Here’s my five garden tasks that can boost wellbeing…
Repetitive, rhythmical garden jobs such as lawn edging or digging might seem monotonous but they can also be mindful. Psychotherapists suggest these tasks can help us get into a ‘flow state’. This is when we don’t notice time passing and focus on the now – without worrying about the past or future. Plus there’s a great sense of achievement at the end.
Playing in the dirt is good for your soul (and your soil!) There’s nothing better than seeing the beauty that can arise from garden waste, and composting. And whether it’s a worm bin on the counter top or a hot bin in the garden, you can see that with patience and time a lot can be achieved. A study from the University of Bristol has hypothesized the ‘friendly’ bacteria in soil might also improve our mood by stimulating happy hormones.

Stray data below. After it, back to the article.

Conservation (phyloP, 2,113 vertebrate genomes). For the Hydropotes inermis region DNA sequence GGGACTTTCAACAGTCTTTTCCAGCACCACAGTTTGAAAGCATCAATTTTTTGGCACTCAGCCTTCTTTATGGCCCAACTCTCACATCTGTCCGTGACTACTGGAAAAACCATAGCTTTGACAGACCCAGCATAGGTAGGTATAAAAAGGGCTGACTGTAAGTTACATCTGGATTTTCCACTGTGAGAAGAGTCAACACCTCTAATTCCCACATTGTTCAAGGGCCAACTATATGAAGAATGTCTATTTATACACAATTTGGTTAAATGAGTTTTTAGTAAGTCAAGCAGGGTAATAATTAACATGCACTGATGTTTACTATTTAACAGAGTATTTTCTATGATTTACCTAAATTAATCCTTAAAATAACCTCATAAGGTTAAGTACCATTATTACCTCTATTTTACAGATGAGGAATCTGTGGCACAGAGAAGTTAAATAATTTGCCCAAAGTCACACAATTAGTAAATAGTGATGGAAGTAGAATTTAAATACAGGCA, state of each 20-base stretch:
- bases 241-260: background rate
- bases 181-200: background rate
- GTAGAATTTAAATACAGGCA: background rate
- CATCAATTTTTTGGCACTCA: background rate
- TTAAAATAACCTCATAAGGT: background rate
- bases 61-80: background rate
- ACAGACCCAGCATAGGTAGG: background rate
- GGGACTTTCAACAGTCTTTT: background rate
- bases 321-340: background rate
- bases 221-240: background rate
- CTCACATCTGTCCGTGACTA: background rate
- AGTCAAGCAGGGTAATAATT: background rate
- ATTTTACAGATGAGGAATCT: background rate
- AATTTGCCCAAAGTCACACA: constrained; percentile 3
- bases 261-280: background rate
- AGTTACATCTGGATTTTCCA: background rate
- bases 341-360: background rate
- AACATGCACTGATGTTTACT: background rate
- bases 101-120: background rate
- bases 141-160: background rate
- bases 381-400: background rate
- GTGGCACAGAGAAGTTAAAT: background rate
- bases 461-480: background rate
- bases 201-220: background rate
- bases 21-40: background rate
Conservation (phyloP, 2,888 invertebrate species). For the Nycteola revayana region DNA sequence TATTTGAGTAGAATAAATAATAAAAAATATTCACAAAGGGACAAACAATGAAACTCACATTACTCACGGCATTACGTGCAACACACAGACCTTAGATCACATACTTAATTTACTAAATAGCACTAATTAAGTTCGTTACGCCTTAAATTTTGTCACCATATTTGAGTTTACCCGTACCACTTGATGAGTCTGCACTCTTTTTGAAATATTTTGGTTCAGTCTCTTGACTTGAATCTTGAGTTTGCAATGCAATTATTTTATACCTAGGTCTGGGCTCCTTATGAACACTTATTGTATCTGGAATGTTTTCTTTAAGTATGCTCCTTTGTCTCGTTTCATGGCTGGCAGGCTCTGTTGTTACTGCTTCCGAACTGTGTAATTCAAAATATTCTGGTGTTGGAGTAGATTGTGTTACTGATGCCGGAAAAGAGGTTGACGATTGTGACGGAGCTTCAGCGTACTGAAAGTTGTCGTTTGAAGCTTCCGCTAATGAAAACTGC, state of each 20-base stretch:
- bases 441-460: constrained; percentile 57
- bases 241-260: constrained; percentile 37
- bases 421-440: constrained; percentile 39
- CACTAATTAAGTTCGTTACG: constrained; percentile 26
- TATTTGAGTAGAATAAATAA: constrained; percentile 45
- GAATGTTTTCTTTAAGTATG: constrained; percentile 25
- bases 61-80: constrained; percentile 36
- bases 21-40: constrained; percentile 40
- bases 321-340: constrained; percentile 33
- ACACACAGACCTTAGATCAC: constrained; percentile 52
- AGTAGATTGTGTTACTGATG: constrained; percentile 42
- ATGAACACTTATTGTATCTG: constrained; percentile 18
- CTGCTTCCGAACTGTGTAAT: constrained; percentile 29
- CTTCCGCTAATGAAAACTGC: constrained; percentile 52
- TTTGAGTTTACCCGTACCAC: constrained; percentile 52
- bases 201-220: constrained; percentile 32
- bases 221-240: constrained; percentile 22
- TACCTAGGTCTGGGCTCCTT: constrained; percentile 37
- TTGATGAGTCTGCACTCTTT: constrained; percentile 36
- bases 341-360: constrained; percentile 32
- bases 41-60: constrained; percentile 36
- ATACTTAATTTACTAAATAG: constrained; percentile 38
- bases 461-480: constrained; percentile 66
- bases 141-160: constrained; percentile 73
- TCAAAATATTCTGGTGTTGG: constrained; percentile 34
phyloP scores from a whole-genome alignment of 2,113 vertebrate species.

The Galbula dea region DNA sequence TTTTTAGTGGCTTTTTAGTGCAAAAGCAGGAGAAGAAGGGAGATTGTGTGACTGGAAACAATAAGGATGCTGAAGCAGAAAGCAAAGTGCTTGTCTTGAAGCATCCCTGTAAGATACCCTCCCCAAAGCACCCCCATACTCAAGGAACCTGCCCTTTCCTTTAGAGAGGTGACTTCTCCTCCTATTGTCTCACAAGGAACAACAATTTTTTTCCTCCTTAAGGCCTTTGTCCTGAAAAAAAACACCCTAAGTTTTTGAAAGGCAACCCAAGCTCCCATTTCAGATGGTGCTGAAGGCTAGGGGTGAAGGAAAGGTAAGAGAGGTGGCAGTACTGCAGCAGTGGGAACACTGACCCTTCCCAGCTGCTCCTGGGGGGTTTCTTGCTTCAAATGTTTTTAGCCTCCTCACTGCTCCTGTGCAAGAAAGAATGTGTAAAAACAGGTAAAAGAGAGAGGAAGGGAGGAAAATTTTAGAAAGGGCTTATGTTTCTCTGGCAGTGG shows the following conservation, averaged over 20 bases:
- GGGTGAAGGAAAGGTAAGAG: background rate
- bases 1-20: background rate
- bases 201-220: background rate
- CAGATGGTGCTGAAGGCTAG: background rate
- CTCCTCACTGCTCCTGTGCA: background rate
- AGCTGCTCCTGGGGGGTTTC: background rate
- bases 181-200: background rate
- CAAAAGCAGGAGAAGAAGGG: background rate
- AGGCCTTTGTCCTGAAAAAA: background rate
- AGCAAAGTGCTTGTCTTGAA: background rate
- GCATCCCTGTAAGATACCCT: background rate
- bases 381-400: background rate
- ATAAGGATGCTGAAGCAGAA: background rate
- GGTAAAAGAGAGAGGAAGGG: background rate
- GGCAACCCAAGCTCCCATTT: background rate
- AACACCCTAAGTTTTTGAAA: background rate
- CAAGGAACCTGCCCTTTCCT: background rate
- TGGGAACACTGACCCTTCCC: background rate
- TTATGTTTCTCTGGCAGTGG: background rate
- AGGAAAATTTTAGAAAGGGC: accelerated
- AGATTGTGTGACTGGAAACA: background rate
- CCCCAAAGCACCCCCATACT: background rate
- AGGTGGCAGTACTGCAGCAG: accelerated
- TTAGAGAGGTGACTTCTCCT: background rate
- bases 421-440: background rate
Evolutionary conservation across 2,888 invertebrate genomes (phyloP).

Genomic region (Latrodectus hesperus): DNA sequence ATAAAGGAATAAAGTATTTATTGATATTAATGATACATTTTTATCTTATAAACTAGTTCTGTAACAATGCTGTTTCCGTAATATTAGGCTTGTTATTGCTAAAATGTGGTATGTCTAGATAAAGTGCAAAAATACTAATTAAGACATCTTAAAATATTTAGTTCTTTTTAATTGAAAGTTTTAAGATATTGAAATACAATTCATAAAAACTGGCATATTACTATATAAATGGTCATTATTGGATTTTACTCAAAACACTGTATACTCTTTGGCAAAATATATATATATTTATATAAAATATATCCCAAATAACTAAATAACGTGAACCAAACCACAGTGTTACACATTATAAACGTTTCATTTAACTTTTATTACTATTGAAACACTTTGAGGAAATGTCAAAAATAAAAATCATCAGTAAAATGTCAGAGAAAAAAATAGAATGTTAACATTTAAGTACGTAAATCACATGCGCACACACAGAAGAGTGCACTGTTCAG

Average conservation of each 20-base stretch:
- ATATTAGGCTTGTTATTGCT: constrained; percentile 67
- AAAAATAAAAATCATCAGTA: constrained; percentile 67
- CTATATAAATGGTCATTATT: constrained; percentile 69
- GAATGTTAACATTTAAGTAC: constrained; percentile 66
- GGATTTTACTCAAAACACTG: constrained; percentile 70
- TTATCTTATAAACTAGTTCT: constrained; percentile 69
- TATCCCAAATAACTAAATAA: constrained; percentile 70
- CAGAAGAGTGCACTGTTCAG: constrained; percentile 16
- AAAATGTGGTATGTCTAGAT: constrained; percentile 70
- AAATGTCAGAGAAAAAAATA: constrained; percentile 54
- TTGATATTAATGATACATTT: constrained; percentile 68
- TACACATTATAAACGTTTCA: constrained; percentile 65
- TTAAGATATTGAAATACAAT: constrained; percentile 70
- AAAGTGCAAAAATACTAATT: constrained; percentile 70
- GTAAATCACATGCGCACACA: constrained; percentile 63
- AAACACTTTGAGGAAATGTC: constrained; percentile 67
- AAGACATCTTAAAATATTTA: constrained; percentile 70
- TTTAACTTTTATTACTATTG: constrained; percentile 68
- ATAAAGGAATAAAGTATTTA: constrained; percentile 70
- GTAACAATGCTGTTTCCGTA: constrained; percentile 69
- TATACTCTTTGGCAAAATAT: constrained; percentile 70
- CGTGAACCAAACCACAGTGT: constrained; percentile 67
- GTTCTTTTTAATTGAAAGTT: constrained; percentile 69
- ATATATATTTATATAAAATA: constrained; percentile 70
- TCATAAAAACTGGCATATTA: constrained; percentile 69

Planting a seed and watching it grow gives us hope. You don’t need anything more than a pot and a seed (you could even try growing a seedling in an old tea-bag)!
4. Be cool
Plant up your beds, boxes and planters with blue, purple and green flowers and plants and these will help relax the nervous system. Limit bright colours to no more than 20 per cent of the overall look for the most calming effect.
Yes, really! Sitting and admiring your garden or allotment plot can be harder than your think. Especially when you have lots of weeding to do. But taking a break (and preferably a cuppa) and appreciating the scents, smells and sounds of your green space can do wonders for your mind and body.
Like this? How about making a garden rainbow!